Beneath China’s stable headline economic numbers, there is a growing belief among economists, companies and investors around the world that the real picture is worse than the official data. That has analysts and researchers crunching an array of alternative data -- from energy consumption to photos taken from space -- for a more accurate reading.

Their conclusion: China’s economy isn’t tanking, but it is almost certainly weaker than advertised. Some economists who have dissected China’s GDP numbers say more accurate figures could be up to 3 percentage points lower, based on their analysis of corporate profits, tax revenue, rail freight, property sales and other measures of activity that they believe are harder for the government to fudge.

China, whose GDP topped $US13 trillion last year, is still growing, and the alternative data points to that. It indicates the deceleration is happening in areas such as manufacturing. In many cases, alternative indicators have previewed the path of official data and show the depth of the challenges Chinese authorities face....
WSJ
https://www.theaustralian.com.au/business/t...d7a7c76e55bbf63



--------------------
"Every long-term security is nothing more than a claim on some expected future stream of cash that will be delivered into the hands of investors over time. For a given stream of expected future cash payments, the higher the price investors pay today for that stream of cash, the lower the long-term return they will achieve on their investment over time." - Dr John Hussman

"If I had even the slightest grasp upon my own faculties, I would not make essays, I would make decisions." ― Michel de Montaigne

Said 'Thanks' for this post: early birds  
 
nipper
post Posted: Aug 16 2019, 12:12 PM
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QUOTE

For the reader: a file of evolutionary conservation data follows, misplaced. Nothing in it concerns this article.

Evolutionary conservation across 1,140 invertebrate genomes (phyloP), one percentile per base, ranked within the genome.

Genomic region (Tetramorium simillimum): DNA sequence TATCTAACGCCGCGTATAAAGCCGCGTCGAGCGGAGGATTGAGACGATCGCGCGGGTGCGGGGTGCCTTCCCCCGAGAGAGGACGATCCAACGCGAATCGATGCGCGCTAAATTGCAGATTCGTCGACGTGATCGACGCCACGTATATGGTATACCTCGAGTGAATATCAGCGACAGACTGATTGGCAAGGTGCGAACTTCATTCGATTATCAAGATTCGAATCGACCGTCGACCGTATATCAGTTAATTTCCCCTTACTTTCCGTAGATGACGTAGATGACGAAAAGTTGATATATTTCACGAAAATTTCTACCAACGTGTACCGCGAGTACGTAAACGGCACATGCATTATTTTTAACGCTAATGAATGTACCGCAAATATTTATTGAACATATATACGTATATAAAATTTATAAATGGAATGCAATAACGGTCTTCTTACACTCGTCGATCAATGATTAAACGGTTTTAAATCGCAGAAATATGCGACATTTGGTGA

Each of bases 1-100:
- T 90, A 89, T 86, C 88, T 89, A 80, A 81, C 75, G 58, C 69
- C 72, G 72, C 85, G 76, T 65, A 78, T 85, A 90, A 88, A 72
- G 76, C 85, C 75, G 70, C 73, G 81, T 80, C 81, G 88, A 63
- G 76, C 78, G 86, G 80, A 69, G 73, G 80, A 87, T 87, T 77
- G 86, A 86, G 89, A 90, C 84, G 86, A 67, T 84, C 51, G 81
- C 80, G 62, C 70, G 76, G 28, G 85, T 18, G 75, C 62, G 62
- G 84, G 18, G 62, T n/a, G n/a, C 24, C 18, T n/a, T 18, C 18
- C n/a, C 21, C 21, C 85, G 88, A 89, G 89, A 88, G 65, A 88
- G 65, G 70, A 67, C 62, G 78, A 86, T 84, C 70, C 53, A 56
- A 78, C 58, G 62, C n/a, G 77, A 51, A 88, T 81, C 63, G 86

"So many manufacturers are moving out of China at breakneck speed. You don't see it in the China-reported GDP growth numbers yet. I suspect that sooner or later it will be visible”

Magnus Nicolin, CEO, Ansell Ltd




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"Every long-term security is nothing more than a claim on some expected future stream of cash that will be delivered into the hands of investors over time. For a given stream of expected future cash payments, the higher the price investors pay today for that stream of cash, the lower the long-term return they will achieve on their investment over time." - Dr John Hussman

"If I had even the slightest grasp upon my own faculties, I would not make essays, I would make decisions." ― Michel de Montaigne
 
nipper
post Posted: Jul 21 2019, 01:57 PM
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Debt... The bigger monster

https://www.msn.com/en-au/news/world/china-...enya/ar-AAEA94x



--------------------
"Every long-term security is nothing more than a claim on some expected future stream of cash that will be delivered into the hands of investors over time. For a given stream of expected future cash payments, the higher the price investors pay today for that stream of cash, the lower the long-term return they will achieve on their investment over time." - Dr John Hussman

"If I had even the slightest grasp upon my own faculties, I would not make essays, I would make decisions." ― Michel de Montaigne
 

sentifi.com

Share Cafe Sentifi Top themes and market attention on:


triage
post Posted: Jun 29 2019, 09:47 PM
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In Reply To: nipper's post @ Jun 29 2019, 08:49 AM

nip - as was pointed out on macrobusiness this would be more of a Bear Stearns moment than a Lehman moment. Just as the US government bailed out Bear Stearns the Chinese have bailed out Baoshang Bank. The Lehman moment broke the dam wall because the authorities refused to bail them out causing a massive systemic shock.

I like how they said that Baoshang Bank had been reporting non-performing loans at only 2% until the muck hit the fan.